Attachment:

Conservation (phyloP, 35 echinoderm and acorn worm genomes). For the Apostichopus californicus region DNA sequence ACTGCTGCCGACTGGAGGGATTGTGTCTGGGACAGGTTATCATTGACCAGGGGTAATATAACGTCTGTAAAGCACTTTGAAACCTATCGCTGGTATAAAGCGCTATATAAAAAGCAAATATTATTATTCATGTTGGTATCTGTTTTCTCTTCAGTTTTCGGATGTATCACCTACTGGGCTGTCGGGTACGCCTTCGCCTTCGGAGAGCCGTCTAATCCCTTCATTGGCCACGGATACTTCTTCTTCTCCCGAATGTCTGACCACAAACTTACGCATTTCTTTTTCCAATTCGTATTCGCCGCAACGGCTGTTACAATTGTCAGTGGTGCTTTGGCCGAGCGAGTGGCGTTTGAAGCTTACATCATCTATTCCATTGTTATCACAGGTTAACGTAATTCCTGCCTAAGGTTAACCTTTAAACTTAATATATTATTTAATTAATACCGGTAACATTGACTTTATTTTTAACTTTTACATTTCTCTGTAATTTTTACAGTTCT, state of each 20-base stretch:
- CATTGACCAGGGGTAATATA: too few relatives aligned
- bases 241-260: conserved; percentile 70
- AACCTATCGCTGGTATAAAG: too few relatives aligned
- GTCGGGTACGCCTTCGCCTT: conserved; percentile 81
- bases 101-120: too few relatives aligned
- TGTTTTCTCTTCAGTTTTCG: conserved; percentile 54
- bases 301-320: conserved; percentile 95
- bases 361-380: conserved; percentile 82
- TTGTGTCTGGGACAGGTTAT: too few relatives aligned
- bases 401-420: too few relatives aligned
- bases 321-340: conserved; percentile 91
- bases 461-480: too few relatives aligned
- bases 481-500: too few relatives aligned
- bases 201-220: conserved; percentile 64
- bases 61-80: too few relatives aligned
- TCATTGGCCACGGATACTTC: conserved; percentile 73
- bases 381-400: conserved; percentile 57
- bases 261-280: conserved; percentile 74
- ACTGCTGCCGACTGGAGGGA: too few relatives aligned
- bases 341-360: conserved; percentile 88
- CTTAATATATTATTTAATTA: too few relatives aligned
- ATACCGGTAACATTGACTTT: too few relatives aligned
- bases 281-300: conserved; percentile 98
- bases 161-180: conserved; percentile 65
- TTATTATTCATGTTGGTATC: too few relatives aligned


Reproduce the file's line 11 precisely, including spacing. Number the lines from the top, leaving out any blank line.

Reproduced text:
- bases 401-420: too few relatives aligned